Canadian Manufacturing

Toronto, Ottawa hydro rates Canada’s highest, but still trail major U.S. cities

by Canadian Staff   

Canadian Manufacturing
Operations Regulation Energy Public Sector

A new Fraser Institute study blames exorbitant rates in Ottawa and Toronto on provincial mismanagement. But these Ontario cities are well below some major U.S. metropolises and other Canadian cites are not far behind

The Fraser Institute study says high electricity rate in Ontario are tied to the province’s phase-out of coal energy and poorly structured long-term renewable energy generation contracts. PHOTO: Ernesto Andrade/Wikimedia

TORONTO—A new study by the right-leaning Fraser Institute says Ontario electricity prices increased twice as fast as the national average over the past decade.

The study also finds that electricity prices in Ontario outpaced Ontario income growth levels between 2008 and 2015 two and a half times over.

Prices rose 71 per cent from 2008 to 2016, which the Fraser Institute says more than doubles the national average of 34 per cent over the same time period.

“Electricity is a necessity, and Ontario’s high prices pose a serious burden for many families who, after paying their hydro bills, have significantly less money to spend on other important priorities,” said Kenneth Green, Fraser Institute senior director of Energy and Natural Resource Studies and co-author of Evaluating Electricity Price Growth in Ontario.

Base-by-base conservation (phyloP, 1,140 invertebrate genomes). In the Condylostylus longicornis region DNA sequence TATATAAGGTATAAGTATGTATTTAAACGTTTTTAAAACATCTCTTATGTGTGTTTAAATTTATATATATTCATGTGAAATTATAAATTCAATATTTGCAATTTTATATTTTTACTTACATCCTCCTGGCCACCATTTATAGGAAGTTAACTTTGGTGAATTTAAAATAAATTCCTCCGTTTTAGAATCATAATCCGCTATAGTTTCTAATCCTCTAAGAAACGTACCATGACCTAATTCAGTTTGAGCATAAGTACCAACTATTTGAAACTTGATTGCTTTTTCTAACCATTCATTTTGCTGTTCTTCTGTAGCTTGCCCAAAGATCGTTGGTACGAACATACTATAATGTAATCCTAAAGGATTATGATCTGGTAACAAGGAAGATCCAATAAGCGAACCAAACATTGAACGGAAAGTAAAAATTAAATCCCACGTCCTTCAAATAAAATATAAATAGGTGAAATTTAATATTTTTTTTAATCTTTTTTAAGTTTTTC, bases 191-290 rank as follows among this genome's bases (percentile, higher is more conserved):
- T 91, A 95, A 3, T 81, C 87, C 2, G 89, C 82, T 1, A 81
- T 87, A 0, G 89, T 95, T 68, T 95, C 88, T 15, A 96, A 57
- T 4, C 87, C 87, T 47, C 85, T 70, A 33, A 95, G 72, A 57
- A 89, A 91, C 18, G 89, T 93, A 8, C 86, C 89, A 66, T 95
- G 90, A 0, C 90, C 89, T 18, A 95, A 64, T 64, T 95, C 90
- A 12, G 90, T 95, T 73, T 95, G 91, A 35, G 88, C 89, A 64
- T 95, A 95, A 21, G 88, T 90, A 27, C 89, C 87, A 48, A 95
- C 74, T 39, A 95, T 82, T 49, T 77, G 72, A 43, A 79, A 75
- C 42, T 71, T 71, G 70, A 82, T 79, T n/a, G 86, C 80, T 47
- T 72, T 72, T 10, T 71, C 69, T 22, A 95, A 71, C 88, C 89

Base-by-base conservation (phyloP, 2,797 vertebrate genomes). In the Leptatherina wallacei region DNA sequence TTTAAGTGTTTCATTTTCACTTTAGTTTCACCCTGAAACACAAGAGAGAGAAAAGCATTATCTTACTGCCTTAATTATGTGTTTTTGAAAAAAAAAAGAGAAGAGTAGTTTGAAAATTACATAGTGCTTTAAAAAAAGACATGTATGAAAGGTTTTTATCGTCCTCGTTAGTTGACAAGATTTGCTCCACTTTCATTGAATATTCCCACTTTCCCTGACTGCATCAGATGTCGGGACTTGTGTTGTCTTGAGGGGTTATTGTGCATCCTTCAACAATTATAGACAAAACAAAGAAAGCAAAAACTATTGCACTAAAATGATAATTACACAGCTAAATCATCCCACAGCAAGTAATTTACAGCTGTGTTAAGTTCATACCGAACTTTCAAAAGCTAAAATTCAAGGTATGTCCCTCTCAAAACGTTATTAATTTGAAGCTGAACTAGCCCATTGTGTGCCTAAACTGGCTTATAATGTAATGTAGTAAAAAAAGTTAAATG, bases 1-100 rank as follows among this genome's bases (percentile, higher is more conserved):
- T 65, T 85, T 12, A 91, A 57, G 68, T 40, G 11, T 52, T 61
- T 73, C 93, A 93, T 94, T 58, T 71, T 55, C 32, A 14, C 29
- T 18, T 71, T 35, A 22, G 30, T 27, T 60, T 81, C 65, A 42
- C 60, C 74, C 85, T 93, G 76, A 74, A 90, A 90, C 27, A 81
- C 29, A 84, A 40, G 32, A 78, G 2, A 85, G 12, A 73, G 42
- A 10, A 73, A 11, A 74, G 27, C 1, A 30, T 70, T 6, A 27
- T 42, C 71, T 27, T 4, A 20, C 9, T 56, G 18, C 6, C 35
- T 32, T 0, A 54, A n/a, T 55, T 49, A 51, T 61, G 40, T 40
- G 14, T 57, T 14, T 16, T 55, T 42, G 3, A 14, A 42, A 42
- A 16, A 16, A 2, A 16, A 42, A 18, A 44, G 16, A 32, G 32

Fraser says citizens of Canada’s largest city in particular are facing tough times, stating that the average Torontonian now pays $60 more per month than the average Canadian for electricity. The Ontario capital has the highest rates in the country, with residents paying, on average, $201 per month, an increase of $77.09 over the past six years.

The study has Ottawa’s rates at $183 per month.

Toronto and Ottawa’s rates are significantly higher than those in Montreal ($83), Calgary and Edmonton ($109), and Vancouver ($114).

Fraser says Ontario’s high prices are tied to the provincial government’s phase-out of coal energy, poorly structured long-term renewable energy generation contracts and other policy choices.

“The Ontario government and its energy policy decisions share a lot of blame for the current crisis in electricity prices,” Green said.

The most recent Hydro Quebec study assessing electricity prices across North America, however, shows that while Toronto and Ottawa have Canada’s highest rates, they are far below some of their American counterparts—cities such as Boston, New York, San Francisco and Detroit.

According to Hydro Quebec, an aggregate of monthly electricity bills from April 2016 shows San Francisco ($310 per month), New York ($295) and Boston ($277) blowing away Toronto and Ottawa, which the study has priced more modestly at $178 and $162 respectively.

The study also has Halifax and Charlottetown relatively close to Ottawa at $159 and $160, and Regina not far behind at $146, suggesting that while rates have increased significantly in Ontario over the past decade, expensive utility rates are not an Ontario-specific issue.


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